As soon as the door is shut, Gerhardt tells Sperling that everything’s going according to plan — the King is being held in a secret room of the palace by Gerhardt’s men.  He asks for his orders.  Sperling tells Gerhardt to take the King away from the city for two weeks.  Sperling will have the King declared dead, and in two weeks he will crown himself king.  Gerhardt asks if he should kill Henrik.  Sperling demurs: once he’s crowned, he will be the legal monarch, even if Henrik should be discovered to be alive.  No need for unnecessary bloodshed.  Gerhardt seems disappointed, but bows and leaves the chamber.

He bundles the king out of the palace and into a waiting carriage.  A maid sees the whole thing from a window.  She smiles and waves at Gerhardt, who looks put out but forces a smile and waves back.

We return to our heroes.  They’re in a lavishly appointed home talking to Gerhardt’s mistress.  She tells them that Gerhardt told her he was going to the country for a couple of weeks.  She thinks he’s going to see his wife.  Minerva asks if there’s anyone they should speak to who might know more.  The mistress gives them the name of a maid in the palace — Gerhardt’s newest plaything.

In the carriage, Henrik is apoplectic.  He demands to be returned at once.  Gerhardt laughs at him.

In the palace, Minerva and company are interviewing the maid — it’s of course the same one that saw Gerhardt at the window.  She happily tells them everything.  She’s not the sharpest tool, and imagines Gerhardt and the King were taking a late night drive together.  They’re shocked, and ask if she told anyone else.  She says no, why would she?  Ellie’s furious, but Minerva talks her down.  Fred cheerfully declares that Minerva won the bet, now they can all go drinking to celebrate.  Everyone else is aghast — of course they’re going to go rescue the King.  Fred suggests they tell the regent instead, and let someone else handle it.  Minerva flatly refuses.  She hates Gerhardt, but his family is an old one; if word gets out that he kidnapped the King there’ll be a scandal — the four can just take care of everything and no one ever needs to know.  Fred reluctantly agrees.  They resolve to give chase that very night.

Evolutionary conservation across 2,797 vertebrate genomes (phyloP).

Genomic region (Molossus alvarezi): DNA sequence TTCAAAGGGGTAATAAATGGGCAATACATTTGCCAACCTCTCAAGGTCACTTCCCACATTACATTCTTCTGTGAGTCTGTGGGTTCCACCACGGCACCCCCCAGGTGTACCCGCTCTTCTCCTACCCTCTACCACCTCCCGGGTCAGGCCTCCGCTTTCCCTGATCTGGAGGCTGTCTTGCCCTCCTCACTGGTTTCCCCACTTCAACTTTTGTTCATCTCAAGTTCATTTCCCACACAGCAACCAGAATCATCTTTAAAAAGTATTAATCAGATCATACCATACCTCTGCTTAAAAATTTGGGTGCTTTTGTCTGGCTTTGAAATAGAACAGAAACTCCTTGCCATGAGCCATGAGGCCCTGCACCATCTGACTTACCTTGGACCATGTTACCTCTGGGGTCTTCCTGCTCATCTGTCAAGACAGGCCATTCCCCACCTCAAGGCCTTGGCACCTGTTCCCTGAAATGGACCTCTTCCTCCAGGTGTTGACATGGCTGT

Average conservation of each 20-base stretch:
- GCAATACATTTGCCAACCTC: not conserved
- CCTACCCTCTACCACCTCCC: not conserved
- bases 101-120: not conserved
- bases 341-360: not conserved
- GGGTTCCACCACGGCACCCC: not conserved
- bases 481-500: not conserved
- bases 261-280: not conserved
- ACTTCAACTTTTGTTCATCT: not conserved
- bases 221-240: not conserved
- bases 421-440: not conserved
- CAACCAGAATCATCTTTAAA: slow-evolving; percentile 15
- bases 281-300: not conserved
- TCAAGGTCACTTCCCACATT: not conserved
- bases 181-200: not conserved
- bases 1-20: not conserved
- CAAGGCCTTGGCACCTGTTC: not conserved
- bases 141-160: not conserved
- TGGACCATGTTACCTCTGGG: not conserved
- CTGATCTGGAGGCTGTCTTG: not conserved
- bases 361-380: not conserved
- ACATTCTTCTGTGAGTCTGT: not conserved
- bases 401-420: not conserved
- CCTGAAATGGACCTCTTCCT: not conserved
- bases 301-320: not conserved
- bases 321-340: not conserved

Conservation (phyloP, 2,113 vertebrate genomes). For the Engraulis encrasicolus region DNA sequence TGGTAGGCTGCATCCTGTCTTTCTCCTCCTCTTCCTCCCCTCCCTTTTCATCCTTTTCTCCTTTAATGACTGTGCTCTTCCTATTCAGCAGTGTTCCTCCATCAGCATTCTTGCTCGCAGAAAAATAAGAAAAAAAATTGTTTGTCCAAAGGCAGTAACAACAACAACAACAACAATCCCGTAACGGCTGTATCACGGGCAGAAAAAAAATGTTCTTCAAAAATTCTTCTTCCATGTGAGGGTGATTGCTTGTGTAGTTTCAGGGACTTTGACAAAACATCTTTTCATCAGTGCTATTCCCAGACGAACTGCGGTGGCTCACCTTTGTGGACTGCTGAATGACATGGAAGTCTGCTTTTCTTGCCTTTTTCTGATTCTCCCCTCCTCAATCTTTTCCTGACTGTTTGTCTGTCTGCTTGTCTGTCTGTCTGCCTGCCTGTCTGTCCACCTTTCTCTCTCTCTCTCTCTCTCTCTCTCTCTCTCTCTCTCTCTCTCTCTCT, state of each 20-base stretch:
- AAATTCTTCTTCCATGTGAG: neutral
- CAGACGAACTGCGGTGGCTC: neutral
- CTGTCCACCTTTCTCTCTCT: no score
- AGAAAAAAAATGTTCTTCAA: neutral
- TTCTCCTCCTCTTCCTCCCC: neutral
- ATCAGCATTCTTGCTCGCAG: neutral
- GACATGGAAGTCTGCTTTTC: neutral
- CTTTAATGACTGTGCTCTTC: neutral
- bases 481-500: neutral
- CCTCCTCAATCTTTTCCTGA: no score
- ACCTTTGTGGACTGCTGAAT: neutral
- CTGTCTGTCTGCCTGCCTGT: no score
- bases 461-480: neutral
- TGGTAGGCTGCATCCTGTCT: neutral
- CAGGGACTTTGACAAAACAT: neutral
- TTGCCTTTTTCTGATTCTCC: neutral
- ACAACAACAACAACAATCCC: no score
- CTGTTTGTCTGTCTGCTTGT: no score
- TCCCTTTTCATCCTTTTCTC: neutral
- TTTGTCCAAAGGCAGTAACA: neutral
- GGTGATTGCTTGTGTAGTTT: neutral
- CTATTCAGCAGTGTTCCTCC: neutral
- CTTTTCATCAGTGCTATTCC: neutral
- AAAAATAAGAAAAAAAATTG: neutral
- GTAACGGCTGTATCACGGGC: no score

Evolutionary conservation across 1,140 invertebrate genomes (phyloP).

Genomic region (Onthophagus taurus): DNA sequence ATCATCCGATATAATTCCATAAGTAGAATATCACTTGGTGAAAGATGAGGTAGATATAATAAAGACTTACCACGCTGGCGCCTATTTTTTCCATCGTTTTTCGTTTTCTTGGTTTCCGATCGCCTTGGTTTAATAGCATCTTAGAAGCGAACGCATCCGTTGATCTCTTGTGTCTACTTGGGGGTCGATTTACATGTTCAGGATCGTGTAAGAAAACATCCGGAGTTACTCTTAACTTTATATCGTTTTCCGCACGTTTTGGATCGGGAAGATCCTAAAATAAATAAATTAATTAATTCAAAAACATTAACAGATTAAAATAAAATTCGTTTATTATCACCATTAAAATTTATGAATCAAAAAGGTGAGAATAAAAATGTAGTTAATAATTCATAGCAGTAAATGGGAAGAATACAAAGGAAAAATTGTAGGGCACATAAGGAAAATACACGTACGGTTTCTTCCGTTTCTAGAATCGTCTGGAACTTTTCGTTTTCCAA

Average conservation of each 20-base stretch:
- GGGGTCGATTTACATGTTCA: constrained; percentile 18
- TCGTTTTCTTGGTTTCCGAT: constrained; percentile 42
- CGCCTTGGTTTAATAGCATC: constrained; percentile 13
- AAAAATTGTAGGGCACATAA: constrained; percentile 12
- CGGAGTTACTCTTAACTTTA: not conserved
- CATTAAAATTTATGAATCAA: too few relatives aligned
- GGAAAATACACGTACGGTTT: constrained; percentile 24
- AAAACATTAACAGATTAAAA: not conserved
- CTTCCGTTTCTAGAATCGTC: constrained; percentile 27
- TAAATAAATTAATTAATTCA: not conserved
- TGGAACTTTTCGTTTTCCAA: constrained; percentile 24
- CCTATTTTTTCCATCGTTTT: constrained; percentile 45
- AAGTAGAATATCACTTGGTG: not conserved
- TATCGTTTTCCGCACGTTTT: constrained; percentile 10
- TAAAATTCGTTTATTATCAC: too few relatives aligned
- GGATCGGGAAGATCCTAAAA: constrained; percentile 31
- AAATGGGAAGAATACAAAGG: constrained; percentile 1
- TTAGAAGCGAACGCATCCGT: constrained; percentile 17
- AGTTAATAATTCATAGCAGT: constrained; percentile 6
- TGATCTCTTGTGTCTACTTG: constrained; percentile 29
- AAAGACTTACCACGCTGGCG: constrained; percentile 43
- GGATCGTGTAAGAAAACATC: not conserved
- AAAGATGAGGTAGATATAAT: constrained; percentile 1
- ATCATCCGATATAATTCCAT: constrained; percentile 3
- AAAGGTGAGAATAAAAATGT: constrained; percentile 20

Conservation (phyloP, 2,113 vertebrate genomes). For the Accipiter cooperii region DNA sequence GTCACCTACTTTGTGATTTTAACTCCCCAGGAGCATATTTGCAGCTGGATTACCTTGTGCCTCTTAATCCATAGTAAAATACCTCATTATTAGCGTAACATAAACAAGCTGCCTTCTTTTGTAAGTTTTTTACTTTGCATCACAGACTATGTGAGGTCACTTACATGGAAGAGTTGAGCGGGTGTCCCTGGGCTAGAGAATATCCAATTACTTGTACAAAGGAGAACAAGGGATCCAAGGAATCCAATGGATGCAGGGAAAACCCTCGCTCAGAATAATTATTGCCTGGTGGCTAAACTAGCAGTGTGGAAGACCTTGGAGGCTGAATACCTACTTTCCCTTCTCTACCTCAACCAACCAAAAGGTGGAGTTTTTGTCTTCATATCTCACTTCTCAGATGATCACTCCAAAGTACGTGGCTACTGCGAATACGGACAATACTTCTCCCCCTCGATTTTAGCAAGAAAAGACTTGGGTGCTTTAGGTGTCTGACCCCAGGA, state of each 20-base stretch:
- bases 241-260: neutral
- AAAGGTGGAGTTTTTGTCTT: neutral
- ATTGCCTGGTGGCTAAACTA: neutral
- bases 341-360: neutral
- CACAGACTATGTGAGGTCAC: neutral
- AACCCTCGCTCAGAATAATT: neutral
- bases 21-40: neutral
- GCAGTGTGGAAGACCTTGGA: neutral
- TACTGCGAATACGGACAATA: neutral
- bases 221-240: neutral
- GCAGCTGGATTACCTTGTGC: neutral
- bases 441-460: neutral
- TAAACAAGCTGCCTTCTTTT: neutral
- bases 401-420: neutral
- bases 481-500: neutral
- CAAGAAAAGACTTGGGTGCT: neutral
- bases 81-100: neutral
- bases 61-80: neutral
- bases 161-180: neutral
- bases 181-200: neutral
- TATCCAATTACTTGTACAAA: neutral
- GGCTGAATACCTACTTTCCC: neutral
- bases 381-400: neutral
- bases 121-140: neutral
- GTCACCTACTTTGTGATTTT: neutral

Cut to the quartet on horseback, swords slapping at their sides as they gallop down the moonlit road.

They gain on the carriage, and are about to overtake it, when Gerhardt orders his guards to turn on the pursuers.  He stays in the carriage with the King.  Henrik rails against Gerhardt for cowardice.  There’s a skirmish in the road.  Our heroes are outnumbered.  They put up a good fight, though, and the surviving guards scatter.  Ellie is wounded.  She brushes it off as a mere scratch, but as soon as the words are out of her mouth she collapses.  The carriage slips away.

In the palace the next morning, the captain of Gerhardt’s guards is shown into Sperling’s chambers.  He’s dusty and bleeding, and tells the regent that they were followed.  Sperling asks by whom.  The guard tells him that it was Lady Bellamy and her friends.  Sperling isn’t pleased; it’s not the first time Minerva and company have gotten in the way of his plans.  He orders a detachment of his guards to pursue the pursuers.

We cut to our heroes.  They’re at an inn in a small village.  Over breakfast, Minerva, Fred, and Diana discuss their plans.  Ellie is being seen to by a local surgeon.  She limps in, left arm in a sling — it was nearly cut off, and she’s in bad shape.  She claims that she’s just fine, thank you very much, but she can barely stand.  Only by convincing her that she’ll be a liability, and can better serve the cause by distributing misinformation in the event of pursuit, can Minerva persuade her to stay behind at the inn.  Minerva, Fred, and Diana gather provisions from a cellar, and continue after the carriage.